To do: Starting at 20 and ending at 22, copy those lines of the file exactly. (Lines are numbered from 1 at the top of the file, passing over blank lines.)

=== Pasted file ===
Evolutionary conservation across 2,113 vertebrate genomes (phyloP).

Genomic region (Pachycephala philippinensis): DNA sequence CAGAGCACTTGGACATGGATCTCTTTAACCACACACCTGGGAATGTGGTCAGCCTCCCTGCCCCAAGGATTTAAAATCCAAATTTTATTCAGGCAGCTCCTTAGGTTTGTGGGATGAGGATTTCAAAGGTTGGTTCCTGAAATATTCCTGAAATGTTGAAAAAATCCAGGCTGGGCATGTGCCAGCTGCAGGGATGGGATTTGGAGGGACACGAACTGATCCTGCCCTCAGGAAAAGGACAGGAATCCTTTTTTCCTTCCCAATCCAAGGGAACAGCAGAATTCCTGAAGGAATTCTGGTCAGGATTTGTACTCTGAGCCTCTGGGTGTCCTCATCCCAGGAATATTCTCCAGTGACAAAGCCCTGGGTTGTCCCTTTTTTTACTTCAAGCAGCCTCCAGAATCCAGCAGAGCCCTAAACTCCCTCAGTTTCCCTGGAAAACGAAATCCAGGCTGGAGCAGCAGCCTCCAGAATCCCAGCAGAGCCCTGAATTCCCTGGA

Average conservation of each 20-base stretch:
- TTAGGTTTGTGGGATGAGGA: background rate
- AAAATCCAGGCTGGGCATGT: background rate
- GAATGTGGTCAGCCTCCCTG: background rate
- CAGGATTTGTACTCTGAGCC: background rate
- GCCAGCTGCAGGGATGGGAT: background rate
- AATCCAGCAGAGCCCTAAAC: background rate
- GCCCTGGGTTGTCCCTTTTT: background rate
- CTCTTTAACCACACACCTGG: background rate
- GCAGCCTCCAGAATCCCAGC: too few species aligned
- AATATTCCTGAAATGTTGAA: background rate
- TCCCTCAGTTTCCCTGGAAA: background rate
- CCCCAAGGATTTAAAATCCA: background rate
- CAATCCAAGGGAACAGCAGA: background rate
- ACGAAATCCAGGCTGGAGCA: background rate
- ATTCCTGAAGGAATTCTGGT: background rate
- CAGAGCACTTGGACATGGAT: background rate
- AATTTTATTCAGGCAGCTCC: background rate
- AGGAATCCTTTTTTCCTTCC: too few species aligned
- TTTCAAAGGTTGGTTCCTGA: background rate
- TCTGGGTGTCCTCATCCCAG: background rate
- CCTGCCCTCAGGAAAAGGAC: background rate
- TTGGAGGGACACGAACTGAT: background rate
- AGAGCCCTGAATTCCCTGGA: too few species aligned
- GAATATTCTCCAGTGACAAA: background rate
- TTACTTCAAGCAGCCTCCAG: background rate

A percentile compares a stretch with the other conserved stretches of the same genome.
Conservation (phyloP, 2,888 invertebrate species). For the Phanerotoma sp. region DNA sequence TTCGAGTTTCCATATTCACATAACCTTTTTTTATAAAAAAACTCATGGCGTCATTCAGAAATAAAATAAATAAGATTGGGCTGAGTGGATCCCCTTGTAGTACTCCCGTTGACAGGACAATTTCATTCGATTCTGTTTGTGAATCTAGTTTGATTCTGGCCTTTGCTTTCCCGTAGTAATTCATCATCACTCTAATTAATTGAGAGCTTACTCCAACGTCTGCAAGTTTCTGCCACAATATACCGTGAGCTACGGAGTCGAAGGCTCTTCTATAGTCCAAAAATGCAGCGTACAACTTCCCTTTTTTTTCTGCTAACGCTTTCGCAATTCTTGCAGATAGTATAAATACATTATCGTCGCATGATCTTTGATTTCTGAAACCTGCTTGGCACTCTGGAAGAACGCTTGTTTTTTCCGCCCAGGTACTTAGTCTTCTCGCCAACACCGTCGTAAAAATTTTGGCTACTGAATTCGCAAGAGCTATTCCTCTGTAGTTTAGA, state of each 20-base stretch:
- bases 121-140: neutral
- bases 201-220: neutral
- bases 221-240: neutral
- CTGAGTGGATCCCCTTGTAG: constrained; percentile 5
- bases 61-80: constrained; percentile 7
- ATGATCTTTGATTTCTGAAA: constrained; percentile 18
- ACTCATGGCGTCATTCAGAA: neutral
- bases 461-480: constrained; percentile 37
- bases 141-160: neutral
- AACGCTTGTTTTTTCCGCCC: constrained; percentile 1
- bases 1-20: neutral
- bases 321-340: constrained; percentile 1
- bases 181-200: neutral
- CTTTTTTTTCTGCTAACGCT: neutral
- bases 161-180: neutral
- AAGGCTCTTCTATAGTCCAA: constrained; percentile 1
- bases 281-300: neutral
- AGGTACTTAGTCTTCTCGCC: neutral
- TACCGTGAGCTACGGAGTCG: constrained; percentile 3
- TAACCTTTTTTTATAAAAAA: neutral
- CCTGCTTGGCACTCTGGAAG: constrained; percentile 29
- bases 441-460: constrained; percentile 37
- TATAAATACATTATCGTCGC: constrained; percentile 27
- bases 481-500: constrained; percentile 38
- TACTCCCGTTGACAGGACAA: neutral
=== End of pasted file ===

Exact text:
- AATTTTATTCAGGCAGCTCC: background rate
- AGGAATCCTTTTTTCCTTCC: too few species aligned
- TTTCAAAGGTTGGTTCCTGA: background rate